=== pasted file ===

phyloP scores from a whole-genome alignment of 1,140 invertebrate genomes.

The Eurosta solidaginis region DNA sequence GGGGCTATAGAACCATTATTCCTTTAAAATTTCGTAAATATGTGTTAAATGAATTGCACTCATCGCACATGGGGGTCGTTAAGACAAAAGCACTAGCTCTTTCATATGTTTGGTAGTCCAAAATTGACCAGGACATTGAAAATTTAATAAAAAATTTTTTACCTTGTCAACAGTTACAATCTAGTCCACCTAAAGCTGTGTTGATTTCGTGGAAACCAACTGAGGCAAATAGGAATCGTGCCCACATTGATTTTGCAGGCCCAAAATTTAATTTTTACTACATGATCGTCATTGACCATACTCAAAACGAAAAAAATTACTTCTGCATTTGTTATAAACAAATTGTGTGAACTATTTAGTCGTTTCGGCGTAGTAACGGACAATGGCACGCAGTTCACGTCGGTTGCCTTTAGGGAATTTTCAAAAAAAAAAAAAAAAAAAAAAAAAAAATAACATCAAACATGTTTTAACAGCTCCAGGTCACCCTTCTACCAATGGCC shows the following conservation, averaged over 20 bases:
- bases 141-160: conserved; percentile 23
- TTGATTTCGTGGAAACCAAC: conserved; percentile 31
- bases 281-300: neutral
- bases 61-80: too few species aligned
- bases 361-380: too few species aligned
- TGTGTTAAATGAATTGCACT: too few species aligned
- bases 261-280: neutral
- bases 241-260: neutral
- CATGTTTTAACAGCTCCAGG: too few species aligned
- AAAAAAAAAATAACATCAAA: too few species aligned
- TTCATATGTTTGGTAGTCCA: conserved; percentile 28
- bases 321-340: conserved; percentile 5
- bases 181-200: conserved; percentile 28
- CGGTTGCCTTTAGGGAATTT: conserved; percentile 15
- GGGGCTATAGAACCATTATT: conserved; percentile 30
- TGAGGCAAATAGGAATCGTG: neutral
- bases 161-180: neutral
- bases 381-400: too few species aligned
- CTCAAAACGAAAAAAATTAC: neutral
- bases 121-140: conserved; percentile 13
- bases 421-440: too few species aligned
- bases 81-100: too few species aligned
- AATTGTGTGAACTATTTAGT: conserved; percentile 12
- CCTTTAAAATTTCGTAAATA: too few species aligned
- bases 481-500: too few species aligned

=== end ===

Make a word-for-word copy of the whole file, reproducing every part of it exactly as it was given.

phyloP scores from a whole-genome alignment of 1,140 invertebrate genomes.

The Eurosta solidaginis region DNA sequence GGGGCTATAGAACCATTATTCCTTTAAAATTTCGTAAATATGTGTTAAATGAATTGCACTCATCGCACATGGGGGTCGTTAAGACAAAAGCACTAGCTCTTTCATATGTTTGGTAGTCCAAAATTGACCAGGACATTGAAAATTTAATAAAAAATTTTTTACCTTGTCAACAGTTACAATCTAGTCCACCTAAAGCTGTGTTGATTTCGTGGAAACCAACTGAGGCAAATAGGAATCGTGCCCACATTGATTTTGCAGGCCCAAAATTTAATTTTTACTACATGATCGTCATTGACCATACTCAAAACGAAAAAAATTACTTCTGCATTTGTTATAAACAAATTGTGTGAACTATTTAGTCGTTTCGGCGTAGTAACGGACAATGGCACGCAGTTCACGTCGGTTGCCTTTAGGGAATTTTCAAAAAAAAAAAAAAAAAAAAAAAAAAAATAACATCAAACATGTTTTAACAGCTCCAGGTCACCCTTCTACCAATGGCC shows the following conservation, averaged over 20 bases:
- bases 141-160: conserved; percentile 23
- TTGATTTCGTGGAAACCAAC: conserved; percentile 31
- bases 281-300: neutral
- bases 61-80: too few species aligned
- bases 361-380: too few species aligned
- TGTGTTAAATGAATTGCACT: too few species aligned
- bases 261-280: neutral
- bases 241-260: neutral
- CATGTTTTAACAGCTCCAGG: too few species aligned
- AAAAAAAAAATAACATCAAA: too few species aligned
- TTCATATGTTTGGTAGTCCA: conserved; percentile 28
- bases 321-340: conserved; percentile 5
- bases 181-200: conserved; percentile 28
- CGGTTGCCTTTAGGGAATTT: conserved; percentile 15
- GGGGCTATAGAACCATTATT: conserved; percentile 30
- TGAGGCAAATAGGAATCGTG: neutral
- bases 161-180: neutral
- bases 381-400: too few species aligned
- CTCAAAACGAAAAAAATTAC: neutral
- bases 121-140: conserved; percentile 13
- bases 421-440: too few species aligned
- bases 81-100: too few species aligned
- AATTGTGTGAACTATTTAGT: conserved; percentile 12
- CCTTTAAAATTTCGTAAATA: too few species aligned
- bases 481-500: too few species aligned